I am amused by the outcry against Iran's Ahmadinejad speaking today at Columbia University after his speech at the United Nations.
No one sane agrees with this man's views, in relation to his idiotic denial of the Holocaust, to his call to wipe Israel of the map, to his appalling record on human rights and development of nuclear weapons.
However, we live in a democracy and the principle of democracy is that all people have a right to be heard and a right to be grilled and heckled and castigated by others about their positions. And people not wanting him to speak have a right to protest, but they do not have the right to veto what others can hear. That is what happens in a vibrant democracy.
I have the right to hear Ahmadinejad discuss his positions and to hear others question him about them. Ahmadinejad has the right to be heard in America. Columbia University has the right to invite him to speak and I applaud their decision to do so. Their doing so shows free speech and academic freedom are alive and vibrant in the United States.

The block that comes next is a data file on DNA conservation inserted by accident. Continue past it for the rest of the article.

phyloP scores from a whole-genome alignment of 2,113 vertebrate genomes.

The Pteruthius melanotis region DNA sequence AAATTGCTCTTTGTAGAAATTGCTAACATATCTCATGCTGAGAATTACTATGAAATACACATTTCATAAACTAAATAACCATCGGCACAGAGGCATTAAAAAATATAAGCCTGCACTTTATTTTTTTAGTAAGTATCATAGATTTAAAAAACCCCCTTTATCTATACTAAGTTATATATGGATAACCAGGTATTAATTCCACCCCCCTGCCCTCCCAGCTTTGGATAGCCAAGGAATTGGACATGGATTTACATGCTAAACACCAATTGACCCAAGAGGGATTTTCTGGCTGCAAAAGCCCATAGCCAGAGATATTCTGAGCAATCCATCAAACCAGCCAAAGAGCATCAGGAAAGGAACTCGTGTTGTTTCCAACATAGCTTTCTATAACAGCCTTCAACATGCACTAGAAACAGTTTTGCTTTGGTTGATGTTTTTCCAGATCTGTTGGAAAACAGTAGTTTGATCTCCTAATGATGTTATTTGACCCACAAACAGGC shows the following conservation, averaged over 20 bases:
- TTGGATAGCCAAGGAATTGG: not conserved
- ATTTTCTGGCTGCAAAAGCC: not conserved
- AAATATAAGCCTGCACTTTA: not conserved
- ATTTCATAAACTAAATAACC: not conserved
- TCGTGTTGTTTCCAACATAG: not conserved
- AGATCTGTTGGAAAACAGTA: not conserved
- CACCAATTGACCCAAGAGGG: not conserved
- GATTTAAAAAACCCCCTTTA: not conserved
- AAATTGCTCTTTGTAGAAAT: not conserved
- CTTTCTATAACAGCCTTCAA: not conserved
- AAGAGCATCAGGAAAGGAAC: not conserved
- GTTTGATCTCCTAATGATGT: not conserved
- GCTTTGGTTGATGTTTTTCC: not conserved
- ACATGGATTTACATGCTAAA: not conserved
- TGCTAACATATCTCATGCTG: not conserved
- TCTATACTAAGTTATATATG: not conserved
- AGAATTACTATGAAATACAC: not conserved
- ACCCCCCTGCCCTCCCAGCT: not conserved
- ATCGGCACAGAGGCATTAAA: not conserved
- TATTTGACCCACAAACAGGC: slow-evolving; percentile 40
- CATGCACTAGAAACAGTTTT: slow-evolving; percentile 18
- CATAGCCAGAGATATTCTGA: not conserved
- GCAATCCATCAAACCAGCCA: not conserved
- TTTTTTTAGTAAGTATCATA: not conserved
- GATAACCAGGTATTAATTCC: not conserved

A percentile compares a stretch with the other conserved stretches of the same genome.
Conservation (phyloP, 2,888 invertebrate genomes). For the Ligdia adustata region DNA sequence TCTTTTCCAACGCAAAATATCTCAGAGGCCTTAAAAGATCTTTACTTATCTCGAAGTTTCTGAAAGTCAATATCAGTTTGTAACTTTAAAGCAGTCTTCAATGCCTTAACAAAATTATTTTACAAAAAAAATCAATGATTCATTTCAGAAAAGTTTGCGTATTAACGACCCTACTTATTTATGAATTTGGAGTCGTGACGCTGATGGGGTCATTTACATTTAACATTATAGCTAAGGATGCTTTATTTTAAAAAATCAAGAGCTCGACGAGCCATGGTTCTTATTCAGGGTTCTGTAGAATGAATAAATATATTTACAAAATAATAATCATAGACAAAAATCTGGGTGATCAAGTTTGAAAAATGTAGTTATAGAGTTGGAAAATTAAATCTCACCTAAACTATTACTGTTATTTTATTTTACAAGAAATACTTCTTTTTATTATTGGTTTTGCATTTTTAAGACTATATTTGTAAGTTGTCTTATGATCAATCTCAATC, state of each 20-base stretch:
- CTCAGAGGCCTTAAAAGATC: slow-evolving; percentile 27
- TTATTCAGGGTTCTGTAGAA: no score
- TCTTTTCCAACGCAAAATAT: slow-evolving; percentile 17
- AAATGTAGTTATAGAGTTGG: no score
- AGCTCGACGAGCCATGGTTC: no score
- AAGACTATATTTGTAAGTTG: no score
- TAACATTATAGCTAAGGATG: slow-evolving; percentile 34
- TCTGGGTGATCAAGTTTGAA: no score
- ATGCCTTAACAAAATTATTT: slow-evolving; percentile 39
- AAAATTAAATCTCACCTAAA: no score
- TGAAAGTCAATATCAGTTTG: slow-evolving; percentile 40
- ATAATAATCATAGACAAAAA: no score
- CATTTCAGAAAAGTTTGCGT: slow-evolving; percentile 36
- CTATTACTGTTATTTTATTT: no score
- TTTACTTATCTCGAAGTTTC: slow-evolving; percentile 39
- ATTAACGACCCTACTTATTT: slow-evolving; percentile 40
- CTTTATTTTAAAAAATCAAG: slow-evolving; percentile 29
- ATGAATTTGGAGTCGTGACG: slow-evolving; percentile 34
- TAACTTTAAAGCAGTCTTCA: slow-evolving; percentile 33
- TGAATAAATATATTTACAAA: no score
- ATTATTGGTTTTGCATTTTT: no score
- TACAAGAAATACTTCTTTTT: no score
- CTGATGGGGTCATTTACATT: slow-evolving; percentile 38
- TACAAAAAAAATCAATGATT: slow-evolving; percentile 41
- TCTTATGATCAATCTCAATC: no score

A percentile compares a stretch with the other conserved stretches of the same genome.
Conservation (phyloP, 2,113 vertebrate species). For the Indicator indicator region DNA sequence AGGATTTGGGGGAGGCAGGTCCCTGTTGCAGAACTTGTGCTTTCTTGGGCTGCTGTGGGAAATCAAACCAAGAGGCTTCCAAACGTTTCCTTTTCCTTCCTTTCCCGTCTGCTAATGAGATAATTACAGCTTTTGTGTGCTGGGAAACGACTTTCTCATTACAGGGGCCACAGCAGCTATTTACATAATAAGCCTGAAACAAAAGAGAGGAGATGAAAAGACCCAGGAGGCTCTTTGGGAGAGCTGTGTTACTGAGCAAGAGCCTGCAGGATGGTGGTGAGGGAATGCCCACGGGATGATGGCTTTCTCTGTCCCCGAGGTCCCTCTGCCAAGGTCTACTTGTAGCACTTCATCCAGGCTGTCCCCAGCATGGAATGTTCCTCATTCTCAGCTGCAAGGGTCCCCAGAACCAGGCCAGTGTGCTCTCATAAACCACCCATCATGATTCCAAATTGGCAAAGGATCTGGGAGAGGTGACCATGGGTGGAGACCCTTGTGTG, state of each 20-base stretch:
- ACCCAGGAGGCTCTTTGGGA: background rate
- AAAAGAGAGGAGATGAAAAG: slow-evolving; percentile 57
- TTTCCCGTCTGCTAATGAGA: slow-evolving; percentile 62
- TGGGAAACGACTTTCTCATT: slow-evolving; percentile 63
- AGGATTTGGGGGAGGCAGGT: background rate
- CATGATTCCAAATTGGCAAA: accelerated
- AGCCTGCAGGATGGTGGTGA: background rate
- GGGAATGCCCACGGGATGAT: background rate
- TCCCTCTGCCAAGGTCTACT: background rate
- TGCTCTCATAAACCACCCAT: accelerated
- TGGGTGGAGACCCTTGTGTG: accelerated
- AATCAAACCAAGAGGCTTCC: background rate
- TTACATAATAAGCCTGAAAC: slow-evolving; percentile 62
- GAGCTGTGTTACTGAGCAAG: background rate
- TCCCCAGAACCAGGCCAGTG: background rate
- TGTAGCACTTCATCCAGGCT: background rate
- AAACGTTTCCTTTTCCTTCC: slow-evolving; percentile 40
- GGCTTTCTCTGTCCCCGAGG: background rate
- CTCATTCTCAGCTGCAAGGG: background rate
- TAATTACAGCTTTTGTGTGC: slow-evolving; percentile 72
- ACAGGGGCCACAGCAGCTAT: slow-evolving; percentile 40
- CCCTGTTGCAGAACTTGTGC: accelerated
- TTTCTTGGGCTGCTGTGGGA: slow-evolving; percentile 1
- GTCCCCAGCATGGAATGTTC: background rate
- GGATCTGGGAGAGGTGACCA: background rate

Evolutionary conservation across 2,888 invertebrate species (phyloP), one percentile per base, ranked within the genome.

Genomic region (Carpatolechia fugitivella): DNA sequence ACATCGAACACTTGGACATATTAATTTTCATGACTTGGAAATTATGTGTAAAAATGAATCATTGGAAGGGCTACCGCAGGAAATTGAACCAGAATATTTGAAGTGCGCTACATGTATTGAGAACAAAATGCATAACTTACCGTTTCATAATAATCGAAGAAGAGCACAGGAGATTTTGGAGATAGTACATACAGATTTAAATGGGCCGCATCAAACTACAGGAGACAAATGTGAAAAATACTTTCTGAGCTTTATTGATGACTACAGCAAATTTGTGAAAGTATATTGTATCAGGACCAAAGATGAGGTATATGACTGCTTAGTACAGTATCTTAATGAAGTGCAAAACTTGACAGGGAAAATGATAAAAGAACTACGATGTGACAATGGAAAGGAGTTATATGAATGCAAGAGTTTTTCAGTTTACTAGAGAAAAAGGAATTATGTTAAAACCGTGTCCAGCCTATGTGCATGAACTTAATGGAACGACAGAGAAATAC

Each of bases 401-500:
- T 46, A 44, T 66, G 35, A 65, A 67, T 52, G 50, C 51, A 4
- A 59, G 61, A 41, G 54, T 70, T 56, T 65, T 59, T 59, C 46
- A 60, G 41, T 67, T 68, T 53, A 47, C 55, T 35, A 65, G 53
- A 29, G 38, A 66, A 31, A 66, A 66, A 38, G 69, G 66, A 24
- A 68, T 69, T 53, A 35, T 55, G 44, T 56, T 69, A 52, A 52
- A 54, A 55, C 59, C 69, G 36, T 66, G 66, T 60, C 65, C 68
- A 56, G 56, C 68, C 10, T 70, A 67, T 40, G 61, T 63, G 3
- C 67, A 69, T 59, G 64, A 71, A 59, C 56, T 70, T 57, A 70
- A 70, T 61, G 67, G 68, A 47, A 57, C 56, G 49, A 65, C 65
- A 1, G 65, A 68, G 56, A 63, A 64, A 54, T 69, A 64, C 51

Are we so afraid of Ahmadinejad that we cannot give him a forum to express his views no matter how odious they may be? (He certainly is charismatic, witty and smart, but is this a reason to fear him to the extent of denying him the right to speak in public?) Are we so beholden to interest groups and their lobbies who're offended by his views in a matter of interest to them that we must accede to their demands and refuse him that forum?
I think not. America is comprised of many cultures and creeds and no one culture or creed can hijack our right to hear another voice. 60 Minutes gave him a forum last night and there was NO protesting that. Why pick on Columbia University?